Can you ever trust a retirement or assisted living community to take care of your mom better than yourself or a family member? Long distance relationships are never easy. Add dementia and hearing loss to the story and long distance communication with a senior parent is impossible.
The only way you really know if your mom or dad is okay is to have eyes on them for yourself. My husband just went 1000 miles by plane, two hours by car and a 20-minute ferry ride to visit his mom, Amy. One year ago, she was hospitalized after her husband had a heart attack. After the trauma of her husband (who was her caregiver for five years) being hospitalized, she eloped and the police had to bring her home. Amy is now in her third licensed assisted living community.
How do you evaluate the care of your senior parent? What should you be looking for or asking about on a one-day long-distant visit?
First, how does mom look? Is her hair washed? Are her clothes clean? Do the other residents look well cared for? The answer to all of these for my mother-in-law was good and yes!
Can she feed herself and how much can she consume? Always stay for at least one meal. My mother-in-law ate three plates of food over four hours by herself and asked for dessert. A year ago, she never wanted to eat, so this was a huge improvement.
Does she know your name? Can she hear? How does she communicate with the caregivers? My mother-in-law introduced my husband (her son) by his full name to a caregiver and said, “This is my number one son.” It was difficult for my husband to communicate with his mom in the dining room, it had too many distractions and was too loud. One-on-one, she could communicate and hear better. Plus, the caregivers actually bent down to talk to her – very nice!
What is mobility like? Is it better or worse? Invite them for a walk to determine the current status quo. The memory care layout can be shaped like a square inside. So they can walk all the way around the square without going outside. Amy and my husband walked it 25 times. She always used her walker and this was a huge improvement.
Observe the activities or it’s even better to become engaged with your dementia parent. Unfortunately not one activity happened at the memory care community on Saturday. One activity was scheduled and it never took place.
Watch the caregivers’ treatment and management of the other residents. This better be good or you need to move your parent ASAP. Amy’s caregivers were super. They treated all the residents well and managed an entire room full of dementia residents simultaneously.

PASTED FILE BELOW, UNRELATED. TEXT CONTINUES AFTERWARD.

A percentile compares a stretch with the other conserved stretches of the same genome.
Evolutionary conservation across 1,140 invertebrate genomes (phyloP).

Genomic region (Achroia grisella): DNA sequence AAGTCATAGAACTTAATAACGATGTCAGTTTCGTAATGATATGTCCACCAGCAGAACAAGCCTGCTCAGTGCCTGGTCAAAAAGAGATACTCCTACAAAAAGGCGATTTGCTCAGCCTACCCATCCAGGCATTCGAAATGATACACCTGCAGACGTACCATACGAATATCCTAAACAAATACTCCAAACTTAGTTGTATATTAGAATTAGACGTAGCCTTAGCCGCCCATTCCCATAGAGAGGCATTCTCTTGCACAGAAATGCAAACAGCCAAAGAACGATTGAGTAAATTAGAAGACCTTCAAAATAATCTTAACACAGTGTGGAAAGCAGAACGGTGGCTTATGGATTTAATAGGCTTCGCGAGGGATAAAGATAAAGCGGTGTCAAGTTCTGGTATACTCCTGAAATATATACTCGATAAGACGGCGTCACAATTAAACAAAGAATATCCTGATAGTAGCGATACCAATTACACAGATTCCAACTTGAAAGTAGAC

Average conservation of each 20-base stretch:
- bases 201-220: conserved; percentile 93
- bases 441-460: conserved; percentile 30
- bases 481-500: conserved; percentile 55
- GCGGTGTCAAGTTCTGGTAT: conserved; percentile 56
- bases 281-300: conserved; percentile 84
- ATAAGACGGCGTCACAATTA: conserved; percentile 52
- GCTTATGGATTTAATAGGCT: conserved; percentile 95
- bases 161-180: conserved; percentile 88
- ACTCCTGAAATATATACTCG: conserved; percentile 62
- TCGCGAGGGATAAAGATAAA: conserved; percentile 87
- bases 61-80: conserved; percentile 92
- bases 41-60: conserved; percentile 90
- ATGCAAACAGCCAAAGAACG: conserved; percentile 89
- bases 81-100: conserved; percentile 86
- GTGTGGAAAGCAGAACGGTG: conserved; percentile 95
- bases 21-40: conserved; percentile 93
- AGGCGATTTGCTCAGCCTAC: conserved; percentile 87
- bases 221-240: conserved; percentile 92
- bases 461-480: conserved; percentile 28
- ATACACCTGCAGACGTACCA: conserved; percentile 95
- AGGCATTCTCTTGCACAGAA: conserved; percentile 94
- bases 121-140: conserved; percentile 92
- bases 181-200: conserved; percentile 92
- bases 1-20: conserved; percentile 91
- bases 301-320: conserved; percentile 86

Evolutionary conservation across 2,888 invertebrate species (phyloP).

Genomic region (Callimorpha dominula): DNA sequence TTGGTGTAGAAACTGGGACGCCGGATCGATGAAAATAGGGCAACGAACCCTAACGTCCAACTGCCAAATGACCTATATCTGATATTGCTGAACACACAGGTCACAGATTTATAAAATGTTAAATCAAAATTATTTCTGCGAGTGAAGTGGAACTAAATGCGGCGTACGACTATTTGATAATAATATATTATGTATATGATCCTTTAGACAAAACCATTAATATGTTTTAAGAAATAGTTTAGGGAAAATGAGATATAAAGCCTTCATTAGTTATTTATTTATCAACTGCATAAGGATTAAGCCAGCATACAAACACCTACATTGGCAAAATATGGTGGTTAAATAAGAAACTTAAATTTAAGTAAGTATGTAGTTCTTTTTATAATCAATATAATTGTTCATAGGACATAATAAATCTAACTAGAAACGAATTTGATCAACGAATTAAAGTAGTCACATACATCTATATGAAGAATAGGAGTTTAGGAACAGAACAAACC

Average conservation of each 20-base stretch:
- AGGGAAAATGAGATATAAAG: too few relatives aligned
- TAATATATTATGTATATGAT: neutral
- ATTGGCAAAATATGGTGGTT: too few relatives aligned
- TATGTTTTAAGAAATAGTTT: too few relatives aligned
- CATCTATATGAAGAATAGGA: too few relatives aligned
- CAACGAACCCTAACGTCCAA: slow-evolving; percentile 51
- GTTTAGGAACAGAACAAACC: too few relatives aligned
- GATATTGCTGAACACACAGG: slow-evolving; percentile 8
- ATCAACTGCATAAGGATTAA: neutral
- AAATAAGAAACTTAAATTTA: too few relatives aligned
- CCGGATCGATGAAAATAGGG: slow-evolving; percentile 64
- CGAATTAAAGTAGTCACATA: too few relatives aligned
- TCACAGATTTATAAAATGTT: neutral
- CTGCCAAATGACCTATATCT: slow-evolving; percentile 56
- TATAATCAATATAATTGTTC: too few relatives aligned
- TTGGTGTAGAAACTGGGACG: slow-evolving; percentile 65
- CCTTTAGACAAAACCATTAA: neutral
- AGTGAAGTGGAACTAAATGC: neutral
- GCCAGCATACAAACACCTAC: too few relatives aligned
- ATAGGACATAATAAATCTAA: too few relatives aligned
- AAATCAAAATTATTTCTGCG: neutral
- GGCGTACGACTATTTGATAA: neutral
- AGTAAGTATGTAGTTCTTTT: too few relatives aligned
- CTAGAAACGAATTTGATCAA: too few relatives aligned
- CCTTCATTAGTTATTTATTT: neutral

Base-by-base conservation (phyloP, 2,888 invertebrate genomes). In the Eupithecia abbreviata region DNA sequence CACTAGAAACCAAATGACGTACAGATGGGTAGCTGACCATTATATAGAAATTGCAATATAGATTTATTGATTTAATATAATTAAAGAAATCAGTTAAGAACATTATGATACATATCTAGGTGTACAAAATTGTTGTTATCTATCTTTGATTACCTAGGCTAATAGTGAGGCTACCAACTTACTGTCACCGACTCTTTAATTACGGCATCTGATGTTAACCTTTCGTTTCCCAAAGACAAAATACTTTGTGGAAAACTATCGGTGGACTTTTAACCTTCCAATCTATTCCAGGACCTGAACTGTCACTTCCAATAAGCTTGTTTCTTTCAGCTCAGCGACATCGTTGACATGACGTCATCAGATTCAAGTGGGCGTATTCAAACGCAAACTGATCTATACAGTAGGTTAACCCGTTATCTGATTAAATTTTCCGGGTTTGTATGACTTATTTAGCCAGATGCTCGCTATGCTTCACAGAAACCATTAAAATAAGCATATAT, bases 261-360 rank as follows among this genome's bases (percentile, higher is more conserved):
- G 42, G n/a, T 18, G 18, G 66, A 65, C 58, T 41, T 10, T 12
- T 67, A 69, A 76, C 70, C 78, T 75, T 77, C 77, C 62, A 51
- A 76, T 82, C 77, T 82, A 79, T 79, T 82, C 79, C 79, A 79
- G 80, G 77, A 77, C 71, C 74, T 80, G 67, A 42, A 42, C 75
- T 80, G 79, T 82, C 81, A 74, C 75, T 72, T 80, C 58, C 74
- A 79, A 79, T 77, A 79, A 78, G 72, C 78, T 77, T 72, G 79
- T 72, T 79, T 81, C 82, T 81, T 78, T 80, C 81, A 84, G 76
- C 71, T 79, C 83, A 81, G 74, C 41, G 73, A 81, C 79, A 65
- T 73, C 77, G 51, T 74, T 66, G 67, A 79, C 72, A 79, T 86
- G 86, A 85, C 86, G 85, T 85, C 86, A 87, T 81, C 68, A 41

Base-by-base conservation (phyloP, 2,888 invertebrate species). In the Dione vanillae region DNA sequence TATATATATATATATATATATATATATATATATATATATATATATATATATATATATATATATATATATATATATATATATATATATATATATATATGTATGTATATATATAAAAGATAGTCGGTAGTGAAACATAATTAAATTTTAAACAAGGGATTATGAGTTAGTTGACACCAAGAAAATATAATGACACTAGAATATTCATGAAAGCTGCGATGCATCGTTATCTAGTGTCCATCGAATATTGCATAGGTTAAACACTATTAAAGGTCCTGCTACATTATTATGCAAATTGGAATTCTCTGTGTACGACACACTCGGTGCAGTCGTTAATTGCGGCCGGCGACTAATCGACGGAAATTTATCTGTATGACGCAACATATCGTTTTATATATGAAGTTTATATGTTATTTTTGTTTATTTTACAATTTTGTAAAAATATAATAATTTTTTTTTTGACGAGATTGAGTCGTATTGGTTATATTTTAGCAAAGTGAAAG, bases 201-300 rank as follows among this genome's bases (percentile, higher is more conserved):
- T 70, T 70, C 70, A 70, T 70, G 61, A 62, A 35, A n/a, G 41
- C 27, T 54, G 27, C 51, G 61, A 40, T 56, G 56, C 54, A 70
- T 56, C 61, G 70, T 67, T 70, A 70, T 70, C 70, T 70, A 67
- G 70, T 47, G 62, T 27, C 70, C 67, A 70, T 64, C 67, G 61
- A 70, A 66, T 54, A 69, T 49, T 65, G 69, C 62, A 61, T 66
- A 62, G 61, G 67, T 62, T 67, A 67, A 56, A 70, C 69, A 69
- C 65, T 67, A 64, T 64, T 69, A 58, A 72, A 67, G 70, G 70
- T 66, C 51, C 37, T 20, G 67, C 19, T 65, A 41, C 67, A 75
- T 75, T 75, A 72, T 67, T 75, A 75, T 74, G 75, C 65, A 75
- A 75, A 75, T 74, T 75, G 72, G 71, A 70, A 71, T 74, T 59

Here was the report card for Amy and the memory care community.
- Cleanliness of all residents: B+
- Taste of food: B+
- Communication with mom: C (The severity of her hearing loss is dictating this score.)
- Caregivers interacting with residents: B+
- Activities offered: D+ (They did offer to paint her nails or it would have been an F.)
- Building layout and community spaces: A
Some of you may want a care conference to meet the key staff like the administrator and the nurse. You can learn exactly what types of care they are providing and details about medication management. We had one of those a few weeks ago, so my husband wanted to spend all his limited time with his mom.
You have to see mom or dad for yourself. Please have one local relative with eyes on your senior. We are so lucky that my sister-in-law does a super job with this. Her regular visits have improved Amy’s mind, attitude and appetite.
Good luck with your long distant visit and hopefully these tips will help you.
If you have a long distant parent, please share your experience in the comment section.
Diane Masson is a senior living expert who has authored two 5-star rated books. Her new book is an all-encompassing answer guide for seniors called, “Your Senior Housing Options,” designed to help seniors navigate choices quickly. The second book was written for senior living professionals called, “Senior Housing Marketing – How To Increase Your Occupancy and Stay Full.” Learn more tips at: Tips2Seniors.com